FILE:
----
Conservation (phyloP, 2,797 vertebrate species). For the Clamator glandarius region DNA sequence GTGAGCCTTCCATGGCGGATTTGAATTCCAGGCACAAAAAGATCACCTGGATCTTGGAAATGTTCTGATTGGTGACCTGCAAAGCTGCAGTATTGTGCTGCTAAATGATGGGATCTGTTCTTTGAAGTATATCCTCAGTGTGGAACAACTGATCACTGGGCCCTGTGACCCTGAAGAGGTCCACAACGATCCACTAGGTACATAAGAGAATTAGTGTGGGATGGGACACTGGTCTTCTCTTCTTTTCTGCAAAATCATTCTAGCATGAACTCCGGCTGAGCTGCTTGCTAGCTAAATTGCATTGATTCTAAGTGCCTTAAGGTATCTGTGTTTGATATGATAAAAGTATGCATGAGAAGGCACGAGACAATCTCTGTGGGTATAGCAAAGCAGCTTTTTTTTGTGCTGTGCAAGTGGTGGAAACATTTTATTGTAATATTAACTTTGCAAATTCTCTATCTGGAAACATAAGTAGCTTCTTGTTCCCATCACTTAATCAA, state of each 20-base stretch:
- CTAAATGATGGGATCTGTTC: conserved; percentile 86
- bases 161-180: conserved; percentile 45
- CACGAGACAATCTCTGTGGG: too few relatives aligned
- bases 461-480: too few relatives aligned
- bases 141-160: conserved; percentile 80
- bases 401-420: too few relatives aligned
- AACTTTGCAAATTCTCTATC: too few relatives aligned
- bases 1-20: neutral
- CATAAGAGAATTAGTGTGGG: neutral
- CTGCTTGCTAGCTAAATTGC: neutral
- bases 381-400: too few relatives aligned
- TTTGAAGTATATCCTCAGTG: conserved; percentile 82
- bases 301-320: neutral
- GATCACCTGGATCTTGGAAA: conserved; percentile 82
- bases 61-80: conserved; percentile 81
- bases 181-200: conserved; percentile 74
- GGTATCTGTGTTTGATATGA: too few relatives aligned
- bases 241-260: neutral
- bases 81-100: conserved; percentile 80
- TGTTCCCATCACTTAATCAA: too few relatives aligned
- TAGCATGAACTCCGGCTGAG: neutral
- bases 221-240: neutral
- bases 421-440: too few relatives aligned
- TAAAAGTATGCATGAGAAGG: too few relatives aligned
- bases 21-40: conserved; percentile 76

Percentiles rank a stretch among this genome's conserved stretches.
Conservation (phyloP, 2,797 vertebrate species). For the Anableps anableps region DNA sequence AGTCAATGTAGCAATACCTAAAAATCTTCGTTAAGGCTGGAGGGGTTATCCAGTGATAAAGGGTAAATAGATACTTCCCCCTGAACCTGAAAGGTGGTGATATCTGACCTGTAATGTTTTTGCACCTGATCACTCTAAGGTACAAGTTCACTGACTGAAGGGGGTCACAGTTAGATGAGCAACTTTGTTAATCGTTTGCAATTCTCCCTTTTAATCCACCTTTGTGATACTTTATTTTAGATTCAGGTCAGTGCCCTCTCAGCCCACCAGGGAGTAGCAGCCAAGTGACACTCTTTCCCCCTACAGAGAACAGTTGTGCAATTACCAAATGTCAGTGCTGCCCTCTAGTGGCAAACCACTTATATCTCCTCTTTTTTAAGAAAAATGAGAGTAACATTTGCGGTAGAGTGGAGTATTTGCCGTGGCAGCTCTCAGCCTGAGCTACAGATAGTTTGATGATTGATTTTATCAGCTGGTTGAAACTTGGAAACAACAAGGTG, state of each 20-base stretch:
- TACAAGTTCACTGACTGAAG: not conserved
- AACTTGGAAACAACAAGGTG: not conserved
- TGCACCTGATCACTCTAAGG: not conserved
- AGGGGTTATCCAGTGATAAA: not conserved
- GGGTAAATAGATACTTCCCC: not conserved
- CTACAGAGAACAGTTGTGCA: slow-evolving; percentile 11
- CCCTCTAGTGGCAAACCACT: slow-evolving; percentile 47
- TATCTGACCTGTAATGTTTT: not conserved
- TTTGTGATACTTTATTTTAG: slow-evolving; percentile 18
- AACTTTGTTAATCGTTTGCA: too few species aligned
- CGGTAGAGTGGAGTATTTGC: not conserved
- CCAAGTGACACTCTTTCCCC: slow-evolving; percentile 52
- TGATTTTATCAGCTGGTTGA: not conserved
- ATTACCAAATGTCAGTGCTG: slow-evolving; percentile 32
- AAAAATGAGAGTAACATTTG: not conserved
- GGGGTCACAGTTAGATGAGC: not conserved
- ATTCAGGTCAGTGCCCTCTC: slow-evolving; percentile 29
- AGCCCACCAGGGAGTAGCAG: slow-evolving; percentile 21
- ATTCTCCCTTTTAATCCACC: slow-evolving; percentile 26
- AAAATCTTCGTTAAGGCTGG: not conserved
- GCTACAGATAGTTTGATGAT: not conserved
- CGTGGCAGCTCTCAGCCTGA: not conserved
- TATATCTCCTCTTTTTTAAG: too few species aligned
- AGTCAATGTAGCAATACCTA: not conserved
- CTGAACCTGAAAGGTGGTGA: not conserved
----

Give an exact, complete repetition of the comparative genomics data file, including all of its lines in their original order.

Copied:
Conservation (phyloP, 2,797 vertebrate species). For the Clamator glandarius region DNA sequence GTGAGCCTTCCATGGCGGATTTGAATTCCAGGCACAAAAAGATCACCTGGATCTTGGAAATGTTCTGATTGGTGACCTGCAAAGCTGCAGTATTGTGCTGCTAAATGATGGGATCTGTTCTTTGAAGTATATCCTCAGTGTGGAACAACTGATCACTGGGCCCTGTGACCCTGAAGAGGTCCACAACGATCCACTAGGTACATAAGAGAATTAGTGTGGGATGGGACACTGGTCTTCTCTTCTTTTCTGCAAAATCATTCTAGCATGAACTCCGGCTGAGCTGCTTGCTAGCTAAATTGCATTGATTCTAAGTGCCTTAAGGTATCTGTGTTTGATATGATAAAAGTATGCATGAGAAGGCACGAGACAATCTCTGTGGGTATAGCAAAGCAGCTTTTTTTTGTGCTGTGCAAGTGGTGGAAACATTTTATTGTAATATTAACTTTGCAAATTCTCTATCTGGAAACATAAGTAGCTTCTTGTTCCCATCACTTAATCAA, state of each 20-base stretch:
- CTAAATGATGGGATCTGTTC: conserved; percentile 86
- bases 161-180: conserved; percentile 45
- CACGAGACAATCTCTGTGGG: too few relatives aligned
- bases 461-480: too few relatives aligned
- bases 141-160: conserved; percentile 80
- bases 401-420: too few relatives aligned
- AACTTTGCAAATTCTCTATC: too few relatives aligned
- bases 1-20: neutral
- CATAAGAGAATTAGTGTGGG: neutral
- CTGCTTGCTAGCTAAATTGC: neutral
- bases 381-400: too few relatives aligned
- TTTGAAGTATATCCTCAGTG: conserved; percentile 82
- bases 301-320: neutral
- GATCACCTGGATCTTGGAAA: conserved; percentile 82
- bases 61-80: conserved; percentile 81
- bases 181-200: conserved; percentile 74
- GGTATCTGTGTTTGATATGA: too few relatives aligned
- bases 241-260: neutral
- bases 81-100: conserved; percentile 80
- TGTTCCCATCACTTAATCAA: too few relatives aligned
- TAGCATGAACTCCGGCTGAG: neutral
- bases 221-240: neutral
- bases 421-440: too few relatives aligned
- TAAAAGTATGCATGAGAAGG: too few relatives aligned
- bases 21-40: conserved; percentile 76

Percentiles rank a stretch among this genome's conserved stretches.
Conservation (phyloP, 2,797 vertebrate species). For the Anableps anableps region DNA sequence AGTCAATGTAGCAATACCTAAAAATCTTCGTTAAGGCTGGAGGGGTTATCCAGTGATAAAGGGTAAATAGATACTTCCCCCTGAACCTGAAAGGTGGTGATATCTGACCTGTAATGTTTTTGCACCTGATCACTCTAAGGTACAAGTTCACTGACTGAAGGGGGTCACAGTTAGATGAGCAACTTTGTTAATCGTTTGCAATTCTCCCTTTTAATCCACCTTTGTGATACTTTATTTTAGATTCAGGTCAGTGCCCTCTCAGCCCACCAGGGAGTAGCAGCCAAGTGACACTCTTTCCCCCTACAGAGAACAGTTGTGCAATTACCAAATGTCAGTGCTGCCCTCTAGTGGCAAACCACTTATATCTCCTCTTTTTTAAGAAAAATGAGAGTAACATTTGCGGTAGAGTGGAGTATTTGCCGTGGCAGCTCTCAGCCTGAGCTACAGATAGTTTGATGATTGATTTTATCAGCTGGTTGAAACTTGGAAACAACAAGGTG, state of each 20-base stretch:
- TACAAGTTCACTGACTGAAG: not conserved
- AACTTGGAAACAACAAGGTG: not conserved
- TGCACCTGATCACTCTAAGG: not conserved
- AGGGGTTATCCAGTGATAAA: not conserved
- GGGTAAATAGATACTTCCCC: not conserved
- CTACAGAGAACAGTTGTGCA: slow-evolving; percentile 11
- CCCTCTAGTGGCAAACCACT: slow-evolving; percentile 47
- TATCTGACCTGTAATGTTTT: not conserved
- TTTGTGATACTTTATTTTAG: slow-evolving; percentile 18
- AACTTTGTTAATCGTTTGCA: too few species aligned
- CGGTAGAGTGGAGTATTTGC: not conserved
- CCAAGTGACACTCTTTCCCC: slow-evolving; percentile 52
- TGATTTTATCAGCTGGTTGA: not conserved
- ATTACCAAATGTCAGTGCTG: slow-evolving; percentile 32
- AAAAATGAGAGTAACATTTG: not conserved
- GGGGTCACAGTTAGATGAGC: not conserved
- ATTCAGGTCAGTGCCCTCTC: slow-evolving; percentile 29
- AGCCCACCAGGGAGTAGCAG: slow-evolving; percentile 21
- ATTCTCCCTTTTAATCCACC: slow-evolving; percentile 26
- AAAATCTTCGTTAAGGCTGG: not conserved
- GCTACAGATAGTTTGATGAT: not conserved
- CGTGGCAGCTCTCAGCCTGA: not conserved
- TATATCTCCTCTTTTTTAAG: too few species aligned
- AGTCAATGTAGCAATACCTA: not conserved
- CTGAACCTGAAAGGTGGTGA: not conserved